3) The league intends to stop expanding for a while after they reach about 20.
      4) This is just a “I know a guy who knows a guy” type of source, but I heard that clubs like Barcelona were starting to set up camps in Houston. If this is true I’m sure there are others in other markets. From Barcelona and probably other big clubs as well. I can’t really confirm this, but this would be a great step in developing good American players.


    • The talent level in MLS is something that FreeBeerMovement and I have discussed a lot in recent years. Having all of these DPs does add some pomp and flash to the league. Though, we all know soccer is a team game and one player (unless they are in the RICHEST VEIN OF FORM ever) cannot carry a team to success for an entire season without help from those around him. Teams with DPs should really focus on bringing in better, more consistent mid-level talent/water carriers to help shoulder the load. Doing this will not only improve the quality on the field, but it’ll also make DPs shine even brighter. Prime Example – Thierry Henry and Juan Pablo Angel are goalscorers, and each is capable of moments of individual brilliance, but they need service to be ultimately successful.

      Also, this 20 teams thing has me a bit perturbed. 20 teams is a good size for a league that plays a balanced schedule, but I fear with only 20 teams, this vast nation will be starved for soccer at the highest level. I hope in this 20 team plan they’re tossing around they really consider promotion and relegation somewhere down the line when the league can better support it. Having a promotion and relegation system in place, similar to European Leagues, would make going to an NSC Stars game more worthwhile. It’s tough to watch these games because it feels like the movie “Waiting” – you’re stuck in a dead-end job and it’s tough to get out.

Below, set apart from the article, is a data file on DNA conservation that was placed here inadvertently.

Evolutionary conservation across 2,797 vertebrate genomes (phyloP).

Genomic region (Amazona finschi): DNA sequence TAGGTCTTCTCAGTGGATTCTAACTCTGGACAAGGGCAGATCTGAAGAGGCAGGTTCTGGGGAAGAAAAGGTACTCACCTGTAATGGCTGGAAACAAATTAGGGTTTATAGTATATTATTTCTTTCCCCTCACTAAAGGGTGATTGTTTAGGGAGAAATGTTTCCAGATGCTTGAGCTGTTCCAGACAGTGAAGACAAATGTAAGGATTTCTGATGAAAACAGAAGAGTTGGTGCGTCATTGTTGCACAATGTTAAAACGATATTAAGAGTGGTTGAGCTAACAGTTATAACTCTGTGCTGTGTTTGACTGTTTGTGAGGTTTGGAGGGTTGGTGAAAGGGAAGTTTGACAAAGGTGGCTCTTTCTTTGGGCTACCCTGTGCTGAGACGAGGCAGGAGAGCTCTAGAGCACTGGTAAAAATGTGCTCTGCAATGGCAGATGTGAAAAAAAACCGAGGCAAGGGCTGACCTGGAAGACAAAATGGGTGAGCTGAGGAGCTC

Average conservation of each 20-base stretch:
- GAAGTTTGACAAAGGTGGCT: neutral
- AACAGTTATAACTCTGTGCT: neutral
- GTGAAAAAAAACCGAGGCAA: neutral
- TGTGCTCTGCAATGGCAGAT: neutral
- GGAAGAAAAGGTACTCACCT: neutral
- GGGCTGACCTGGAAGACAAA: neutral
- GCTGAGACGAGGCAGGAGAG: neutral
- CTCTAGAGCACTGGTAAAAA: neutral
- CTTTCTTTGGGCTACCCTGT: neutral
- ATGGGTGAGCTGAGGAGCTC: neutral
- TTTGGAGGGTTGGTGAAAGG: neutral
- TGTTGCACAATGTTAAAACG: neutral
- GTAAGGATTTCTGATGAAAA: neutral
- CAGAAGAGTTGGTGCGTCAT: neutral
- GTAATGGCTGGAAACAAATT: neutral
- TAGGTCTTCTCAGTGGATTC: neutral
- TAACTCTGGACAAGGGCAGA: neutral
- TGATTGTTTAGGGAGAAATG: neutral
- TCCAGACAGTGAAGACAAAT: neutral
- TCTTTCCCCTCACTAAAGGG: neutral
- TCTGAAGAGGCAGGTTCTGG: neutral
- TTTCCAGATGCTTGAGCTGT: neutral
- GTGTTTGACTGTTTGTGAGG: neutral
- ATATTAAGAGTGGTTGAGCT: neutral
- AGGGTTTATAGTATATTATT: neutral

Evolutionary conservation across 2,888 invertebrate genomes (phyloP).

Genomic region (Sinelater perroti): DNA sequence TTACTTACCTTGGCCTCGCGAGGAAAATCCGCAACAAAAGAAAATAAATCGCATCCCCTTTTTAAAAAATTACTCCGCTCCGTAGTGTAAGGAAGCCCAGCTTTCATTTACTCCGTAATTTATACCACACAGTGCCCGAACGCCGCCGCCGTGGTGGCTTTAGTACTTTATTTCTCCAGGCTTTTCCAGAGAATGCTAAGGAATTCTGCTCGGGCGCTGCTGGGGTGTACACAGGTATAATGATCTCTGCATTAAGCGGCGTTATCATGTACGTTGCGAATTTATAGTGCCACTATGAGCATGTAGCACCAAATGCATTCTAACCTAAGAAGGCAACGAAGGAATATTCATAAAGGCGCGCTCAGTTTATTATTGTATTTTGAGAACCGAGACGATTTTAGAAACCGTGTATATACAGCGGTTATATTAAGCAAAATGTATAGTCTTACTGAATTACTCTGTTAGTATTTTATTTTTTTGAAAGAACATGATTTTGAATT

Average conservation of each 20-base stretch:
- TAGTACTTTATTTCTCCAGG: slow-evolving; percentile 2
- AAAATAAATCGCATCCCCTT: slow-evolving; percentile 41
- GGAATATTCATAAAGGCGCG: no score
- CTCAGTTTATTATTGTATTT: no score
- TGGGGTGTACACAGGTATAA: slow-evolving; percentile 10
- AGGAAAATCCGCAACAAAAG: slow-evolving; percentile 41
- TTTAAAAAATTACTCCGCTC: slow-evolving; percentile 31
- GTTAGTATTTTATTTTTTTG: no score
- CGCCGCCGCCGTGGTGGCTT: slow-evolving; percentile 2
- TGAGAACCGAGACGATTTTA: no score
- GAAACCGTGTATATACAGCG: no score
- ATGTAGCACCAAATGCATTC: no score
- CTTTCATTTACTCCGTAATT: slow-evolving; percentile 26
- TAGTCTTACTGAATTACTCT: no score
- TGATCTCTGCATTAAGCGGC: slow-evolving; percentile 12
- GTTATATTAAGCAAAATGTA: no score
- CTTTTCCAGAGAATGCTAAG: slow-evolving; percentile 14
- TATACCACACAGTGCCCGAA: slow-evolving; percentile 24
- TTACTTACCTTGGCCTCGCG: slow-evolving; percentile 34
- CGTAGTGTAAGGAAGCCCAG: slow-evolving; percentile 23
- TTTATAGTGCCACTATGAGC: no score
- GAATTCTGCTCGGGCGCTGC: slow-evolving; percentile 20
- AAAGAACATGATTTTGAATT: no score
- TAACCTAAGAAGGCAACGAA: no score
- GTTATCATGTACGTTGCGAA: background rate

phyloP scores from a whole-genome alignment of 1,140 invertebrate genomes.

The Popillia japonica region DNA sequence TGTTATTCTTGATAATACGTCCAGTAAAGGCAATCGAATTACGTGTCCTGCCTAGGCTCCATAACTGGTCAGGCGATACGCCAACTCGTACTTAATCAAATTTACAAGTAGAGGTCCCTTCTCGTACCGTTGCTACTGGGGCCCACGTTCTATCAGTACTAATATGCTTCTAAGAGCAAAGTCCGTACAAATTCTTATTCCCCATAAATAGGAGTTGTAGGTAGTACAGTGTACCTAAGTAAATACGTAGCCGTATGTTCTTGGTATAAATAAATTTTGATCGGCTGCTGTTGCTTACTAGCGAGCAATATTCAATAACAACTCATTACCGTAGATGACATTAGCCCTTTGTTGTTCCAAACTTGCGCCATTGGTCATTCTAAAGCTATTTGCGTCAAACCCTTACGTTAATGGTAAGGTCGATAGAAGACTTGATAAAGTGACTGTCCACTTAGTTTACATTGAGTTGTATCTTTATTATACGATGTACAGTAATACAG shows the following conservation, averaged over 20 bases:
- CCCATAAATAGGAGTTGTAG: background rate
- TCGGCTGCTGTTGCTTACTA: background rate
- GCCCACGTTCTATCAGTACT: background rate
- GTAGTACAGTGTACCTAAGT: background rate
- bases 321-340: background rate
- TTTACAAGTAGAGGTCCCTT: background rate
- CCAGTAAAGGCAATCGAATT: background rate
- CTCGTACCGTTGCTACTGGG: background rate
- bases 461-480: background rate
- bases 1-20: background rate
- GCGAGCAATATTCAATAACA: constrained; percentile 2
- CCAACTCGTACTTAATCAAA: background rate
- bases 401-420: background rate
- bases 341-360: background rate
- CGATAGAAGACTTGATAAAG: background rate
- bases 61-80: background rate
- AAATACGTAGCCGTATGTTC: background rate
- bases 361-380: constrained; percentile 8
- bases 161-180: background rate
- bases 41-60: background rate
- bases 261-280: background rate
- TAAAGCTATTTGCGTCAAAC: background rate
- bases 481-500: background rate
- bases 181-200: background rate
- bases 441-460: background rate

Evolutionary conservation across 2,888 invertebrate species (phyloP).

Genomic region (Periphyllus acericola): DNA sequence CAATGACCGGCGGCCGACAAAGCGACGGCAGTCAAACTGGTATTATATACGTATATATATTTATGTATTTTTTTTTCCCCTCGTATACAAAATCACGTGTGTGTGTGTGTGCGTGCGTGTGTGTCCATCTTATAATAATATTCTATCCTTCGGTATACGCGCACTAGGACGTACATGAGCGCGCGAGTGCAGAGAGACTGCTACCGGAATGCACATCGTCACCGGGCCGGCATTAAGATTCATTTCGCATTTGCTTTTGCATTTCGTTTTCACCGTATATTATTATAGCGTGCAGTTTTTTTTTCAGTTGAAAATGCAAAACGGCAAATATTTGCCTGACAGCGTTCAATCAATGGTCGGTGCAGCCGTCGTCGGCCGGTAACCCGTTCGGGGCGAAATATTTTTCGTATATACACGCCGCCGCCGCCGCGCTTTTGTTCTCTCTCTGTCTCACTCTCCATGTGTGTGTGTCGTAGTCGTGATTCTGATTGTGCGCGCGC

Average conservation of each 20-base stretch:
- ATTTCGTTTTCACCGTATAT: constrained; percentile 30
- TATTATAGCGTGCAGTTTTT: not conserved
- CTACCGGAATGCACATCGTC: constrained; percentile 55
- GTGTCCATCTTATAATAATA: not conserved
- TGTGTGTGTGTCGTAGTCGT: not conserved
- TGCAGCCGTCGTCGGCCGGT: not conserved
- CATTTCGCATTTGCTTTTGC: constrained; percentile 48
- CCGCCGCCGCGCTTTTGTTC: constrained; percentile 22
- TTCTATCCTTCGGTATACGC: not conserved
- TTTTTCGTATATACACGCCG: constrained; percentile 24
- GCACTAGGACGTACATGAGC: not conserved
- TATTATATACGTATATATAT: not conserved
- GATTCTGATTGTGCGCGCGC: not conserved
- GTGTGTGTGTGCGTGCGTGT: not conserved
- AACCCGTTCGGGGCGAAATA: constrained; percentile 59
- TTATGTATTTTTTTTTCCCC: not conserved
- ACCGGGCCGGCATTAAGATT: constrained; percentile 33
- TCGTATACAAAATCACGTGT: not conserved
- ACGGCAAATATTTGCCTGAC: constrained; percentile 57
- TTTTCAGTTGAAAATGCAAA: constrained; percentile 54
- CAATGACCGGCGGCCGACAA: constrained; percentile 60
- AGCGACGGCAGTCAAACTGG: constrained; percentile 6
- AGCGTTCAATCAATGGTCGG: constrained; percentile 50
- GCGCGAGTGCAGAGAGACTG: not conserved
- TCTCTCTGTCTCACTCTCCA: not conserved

The professional sports teams as franchises model has worked well in this country (and Canada with respect to MLS and the NHL) for the last 100+ years, but I believe the MLS can grow even more, and do better than it has in its first 15 years, if the clubs gaining entrance into the league do so via a more grassroots movement of getting better and better until they can hang with the big boys. I’m not proposing a complete opening of the floodgates to the free market system and no salary caps. However, letting the league (and lower leagues) ebb and flow on its own a little more will see the cream rising to the top and teams would be forced to improve the on-the-field quality to keep up.